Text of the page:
Vayechi (Genesis 47:28-50:26 )
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GOOD MORNING! Everyone loves a story - particularly a true story and especially a story with a surprise and a happy ending. Even better is when there is a message which we can incorporate into our own lives. That is why I am sharing with you a wonderful article, "Meriting a Miracle," written by one of the writers I hold in highest esteem, Rabbi Avi Shafran, director of Am Echad. Here is the article:
In 1943, after more than three years of German control over France, the Great Synagogue of Lyon continued to function. That December 10, the Lyon Milice, the shock troops of the Vichy government, decided to put an end to the Jewish worship.
The shul's rabbi survived the war to tell the tale, which is recorded in a book about Klaus Barbie, the infamous "Butcher of Lyon" (the title, in fact, of the book, by Brendan Murphy - Empire/Harper & Row, 1983). A member of the Milice quietly entered the rear of the sanctuary that Friday night during services. Armed with three hand grenades, he intended to lob them into the crowd of standing worshippers from behind, and to escape before the explosions. After silently opening the door and entering the room unnoticed by anyone but the rabbi (who stood facing the congregation), he pulled the pins.
What he saw, though, so shook him that he remained wide-eyed and motionless for a crucial moment, and then only managed to toss the grenades a few feet before fleeing. Several worshippers were injured by shrapnel but none were killed.
What had so flabbergasted the Nazi was the sudden, unexpected sight of his intended victims' faces, as the congregation, as if on cue, turned as one on its heels to face him.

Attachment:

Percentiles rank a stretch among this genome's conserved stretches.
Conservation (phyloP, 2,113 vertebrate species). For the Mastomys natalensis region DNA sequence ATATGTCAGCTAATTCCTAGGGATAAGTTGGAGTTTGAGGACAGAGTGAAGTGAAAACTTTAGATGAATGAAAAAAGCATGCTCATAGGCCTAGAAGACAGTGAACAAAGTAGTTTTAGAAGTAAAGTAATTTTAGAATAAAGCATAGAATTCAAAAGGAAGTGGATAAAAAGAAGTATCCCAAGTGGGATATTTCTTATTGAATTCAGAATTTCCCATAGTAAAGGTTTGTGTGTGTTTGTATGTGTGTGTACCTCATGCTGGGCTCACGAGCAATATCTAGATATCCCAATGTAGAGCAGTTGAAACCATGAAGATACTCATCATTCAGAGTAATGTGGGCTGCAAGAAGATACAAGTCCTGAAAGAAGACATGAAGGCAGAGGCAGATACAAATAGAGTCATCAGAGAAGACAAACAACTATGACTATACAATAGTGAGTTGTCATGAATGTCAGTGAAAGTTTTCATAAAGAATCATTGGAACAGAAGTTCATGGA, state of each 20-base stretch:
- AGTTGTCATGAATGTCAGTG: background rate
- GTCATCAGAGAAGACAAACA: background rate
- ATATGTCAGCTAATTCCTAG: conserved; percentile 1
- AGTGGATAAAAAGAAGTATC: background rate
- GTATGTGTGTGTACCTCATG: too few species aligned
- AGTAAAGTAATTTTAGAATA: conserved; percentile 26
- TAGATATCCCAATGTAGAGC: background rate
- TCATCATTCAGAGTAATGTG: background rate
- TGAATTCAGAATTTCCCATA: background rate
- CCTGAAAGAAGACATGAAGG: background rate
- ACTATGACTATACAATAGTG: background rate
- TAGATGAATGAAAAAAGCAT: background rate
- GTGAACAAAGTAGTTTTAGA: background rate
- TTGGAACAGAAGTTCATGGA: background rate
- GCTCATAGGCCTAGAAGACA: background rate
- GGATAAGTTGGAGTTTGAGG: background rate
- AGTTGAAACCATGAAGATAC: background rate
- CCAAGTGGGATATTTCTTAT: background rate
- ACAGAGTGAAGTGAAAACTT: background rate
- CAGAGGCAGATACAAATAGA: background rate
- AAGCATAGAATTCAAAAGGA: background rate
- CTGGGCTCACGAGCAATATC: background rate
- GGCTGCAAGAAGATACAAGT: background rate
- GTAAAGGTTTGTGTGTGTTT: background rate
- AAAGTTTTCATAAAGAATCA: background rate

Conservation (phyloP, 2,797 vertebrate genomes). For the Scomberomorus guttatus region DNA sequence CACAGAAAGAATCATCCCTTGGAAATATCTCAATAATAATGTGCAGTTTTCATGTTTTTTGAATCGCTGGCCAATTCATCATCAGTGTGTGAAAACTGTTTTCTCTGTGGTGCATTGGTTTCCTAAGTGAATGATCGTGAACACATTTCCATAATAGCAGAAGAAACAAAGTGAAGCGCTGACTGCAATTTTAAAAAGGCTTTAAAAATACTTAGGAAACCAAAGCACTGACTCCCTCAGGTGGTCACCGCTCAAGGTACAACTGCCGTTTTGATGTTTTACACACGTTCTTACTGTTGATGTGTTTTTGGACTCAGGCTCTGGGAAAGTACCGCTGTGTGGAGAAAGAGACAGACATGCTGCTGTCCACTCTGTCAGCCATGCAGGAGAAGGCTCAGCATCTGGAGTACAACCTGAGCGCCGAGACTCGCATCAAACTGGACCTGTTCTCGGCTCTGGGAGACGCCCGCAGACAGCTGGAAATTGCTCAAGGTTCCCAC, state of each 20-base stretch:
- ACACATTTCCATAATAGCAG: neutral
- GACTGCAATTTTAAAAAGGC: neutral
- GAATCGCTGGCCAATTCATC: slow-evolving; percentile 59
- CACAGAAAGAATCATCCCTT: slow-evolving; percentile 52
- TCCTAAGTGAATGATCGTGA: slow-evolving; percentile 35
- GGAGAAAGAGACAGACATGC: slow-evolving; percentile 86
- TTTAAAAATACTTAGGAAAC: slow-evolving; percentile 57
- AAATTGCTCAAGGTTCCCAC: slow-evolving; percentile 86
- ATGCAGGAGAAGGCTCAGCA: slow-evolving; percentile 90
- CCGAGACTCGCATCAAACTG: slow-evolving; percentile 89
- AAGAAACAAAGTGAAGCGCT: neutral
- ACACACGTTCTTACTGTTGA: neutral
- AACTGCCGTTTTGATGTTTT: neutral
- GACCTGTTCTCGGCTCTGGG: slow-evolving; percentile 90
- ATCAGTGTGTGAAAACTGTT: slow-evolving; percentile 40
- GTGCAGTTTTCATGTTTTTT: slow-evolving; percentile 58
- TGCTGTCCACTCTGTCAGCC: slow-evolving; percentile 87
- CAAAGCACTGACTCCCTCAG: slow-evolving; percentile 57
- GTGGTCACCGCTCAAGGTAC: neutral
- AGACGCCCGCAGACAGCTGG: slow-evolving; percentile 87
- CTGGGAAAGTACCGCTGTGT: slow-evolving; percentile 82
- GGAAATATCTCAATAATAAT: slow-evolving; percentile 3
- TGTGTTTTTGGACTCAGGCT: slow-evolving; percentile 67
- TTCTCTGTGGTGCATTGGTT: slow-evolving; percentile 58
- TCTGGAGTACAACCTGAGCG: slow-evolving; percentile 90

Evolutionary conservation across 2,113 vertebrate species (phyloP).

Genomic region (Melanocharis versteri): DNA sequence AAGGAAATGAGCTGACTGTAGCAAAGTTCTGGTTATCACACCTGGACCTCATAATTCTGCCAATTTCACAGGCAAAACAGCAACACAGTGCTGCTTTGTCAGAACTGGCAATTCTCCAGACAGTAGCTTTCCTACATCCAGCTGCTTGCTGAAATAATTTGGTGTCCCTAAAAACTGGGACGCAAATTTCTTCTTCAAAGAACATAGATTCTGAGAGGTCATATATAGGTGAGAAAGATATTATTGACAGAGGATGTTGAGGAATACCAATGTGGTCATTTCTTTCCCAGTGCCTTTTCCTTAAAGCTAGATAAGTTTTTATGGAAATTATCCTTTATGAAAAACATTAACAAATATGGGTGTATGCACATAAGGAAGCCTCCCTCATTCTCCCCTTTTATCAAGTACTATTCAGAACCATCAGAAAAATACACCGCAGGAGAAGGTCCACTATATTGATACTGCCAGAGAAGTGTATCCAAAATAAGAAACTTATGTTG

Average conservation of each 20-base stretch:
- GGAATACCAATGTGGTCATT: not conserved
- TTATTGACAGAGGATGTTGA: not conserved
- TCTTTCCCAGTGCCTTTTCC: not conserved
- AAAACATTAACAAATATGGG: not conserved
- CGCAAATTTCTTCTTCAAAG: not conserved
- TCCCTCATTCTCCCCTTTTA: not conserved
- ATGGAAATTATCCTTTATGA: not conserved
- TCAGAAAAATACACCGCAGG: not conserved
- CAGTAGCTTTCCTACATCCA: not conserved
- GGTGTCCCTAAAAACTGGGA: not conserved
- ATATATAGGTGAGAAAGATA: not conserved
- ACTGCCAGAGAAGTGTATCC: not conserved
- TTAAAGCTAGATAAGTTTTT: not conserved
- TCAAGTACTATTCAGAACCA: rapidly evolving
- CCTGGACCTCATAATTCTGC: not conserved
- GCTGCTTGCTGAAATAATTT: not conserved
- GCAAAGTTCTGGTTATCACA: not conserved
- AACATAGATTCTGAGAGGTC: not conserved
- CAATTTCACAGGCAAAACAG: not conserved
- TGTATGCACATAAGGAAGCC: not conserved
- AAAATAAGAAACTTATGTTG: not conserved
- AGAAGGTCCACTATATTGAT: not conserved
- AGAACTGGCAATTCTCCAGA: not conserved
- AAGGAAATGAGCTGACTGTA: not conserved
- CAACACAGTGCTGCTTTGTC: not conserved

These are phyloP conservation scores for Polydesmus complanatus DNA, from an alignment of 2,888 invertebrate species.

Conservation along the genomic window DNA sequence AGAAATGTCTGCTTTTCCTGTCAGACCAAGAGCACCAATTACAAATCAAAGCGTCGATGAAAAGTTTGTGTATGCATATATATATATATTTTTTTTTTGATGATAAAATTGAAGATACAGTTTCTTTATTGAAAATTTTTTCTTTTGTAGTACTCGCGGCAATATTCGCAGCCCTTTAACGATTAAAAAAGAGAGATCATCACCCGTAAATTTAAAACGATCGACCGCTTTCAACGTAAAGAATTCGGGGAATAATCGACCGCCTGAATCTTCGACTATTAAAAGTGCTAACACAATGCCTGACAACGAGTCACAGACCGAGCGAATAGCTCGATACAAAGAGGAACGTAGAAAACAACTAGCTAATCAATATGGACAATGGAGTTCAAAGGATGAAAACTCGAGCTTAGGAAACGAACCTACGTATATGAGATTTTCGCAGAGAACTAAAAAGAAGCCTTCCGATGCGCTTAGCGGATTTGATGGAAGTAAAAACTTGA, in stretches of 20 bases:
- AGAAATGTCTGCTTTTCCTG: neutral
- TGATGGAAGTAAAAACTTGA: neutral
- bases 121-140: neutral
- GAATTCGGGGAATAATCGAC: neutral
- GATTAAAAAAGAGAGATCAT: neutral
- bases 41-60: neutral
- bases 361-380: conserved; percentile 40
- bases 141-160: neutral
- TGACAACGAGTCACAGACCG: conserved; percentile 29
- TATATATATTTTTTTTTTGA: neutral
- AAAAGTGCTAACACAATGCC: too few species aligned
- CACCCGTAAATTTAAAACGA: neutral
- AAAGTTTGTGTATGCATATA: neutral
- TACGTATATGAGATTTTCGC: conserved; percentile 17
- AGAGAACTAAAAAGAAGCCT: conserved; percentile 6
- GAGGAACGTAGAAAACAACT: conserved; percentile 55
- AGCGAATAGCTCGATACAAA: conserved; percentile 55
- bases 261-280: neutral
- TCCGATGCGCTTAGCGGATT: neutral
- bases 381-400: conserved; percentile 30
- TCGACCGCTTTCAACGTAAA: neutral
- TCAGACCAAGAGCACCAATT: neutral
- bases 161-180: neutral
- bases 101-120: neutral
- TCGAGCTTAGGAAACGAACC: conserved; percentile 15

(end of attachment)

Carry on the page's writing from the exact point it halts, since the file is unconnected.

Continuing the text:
The would-be mass-murderer had entered the shul precisely at "bo'i b'shalom," the last stanza of the liturgical poem Lecha Dodi, when worshippers traditionally turn toward the door to welcome the Sabbath. The account came to mind of late because it is, at least to me, a striking reminder of something truly fundamental yet easily forgotten. We Jews often survive on miracles.
To be sure, we don't base our belief on them, as do some religions. Maimonides famously wrote that the miracles recounted in the Torah - even the parting of the Red Sea - are demonstrations not of God's existence but rather of His love for His people. We know God exists because of our carefully preserved historical tradition that He communicated with our ancestors at Mt. Sinai, an event that we celebrate on Shevuot.
All the same, though, His love and His miracles underlie our existence.
Our tradition teaches that our foremother Sarah was biologically incapable of conceiving a child; the very beginning of our people thus was miraculous. The perseverance of the Jewish people over the millennia is a miracle, as is our rebirth after countless decimations.
And recent Jewish history has been no less miraculous. When Israel destroyed the assortment of Arab armies arrayed against it in 1967, even hardened military men -- well aware of the Israeli air force and army's skill and determination -- spoke of miracles. And the rescue at Entebbe in 1976 may have entailed special-forces acumen, but sensitive Jews saw on it the clear fingerprints of the miraculous as well. And, in 1981, they recognized no less in the destruction of the Iraqi nuclear plant at Osirak, signs not only of military might but of miracle, of God's love.
None of which is to belittle the tremendous efforts of Israel's military, may its members be safe and protected. But while "this world" efforts must always be made, believing Jews maintain a concomitant consciousness of the fact that success and failure are determined by something considerably more sublime. In the perspective of our religious tradition, that something is our merit as a people - our kindness to one another, our prayers, our study of Torah and our performance of mitzvot. In the end, those are the things, our tradition teaches us, that will make all the difference. In the Torah we read how the Jews, led by Joshua, fought the Amalekites. When Moses held his hands high, the verse continues, the Jews waxed victorious. "Were Moses' hands waging war?" asks the Mishna. The answer, it continues, is that "when the Jews' eyes [inspired by Moses' hands] were lifted heavenward, they were militarily victorious."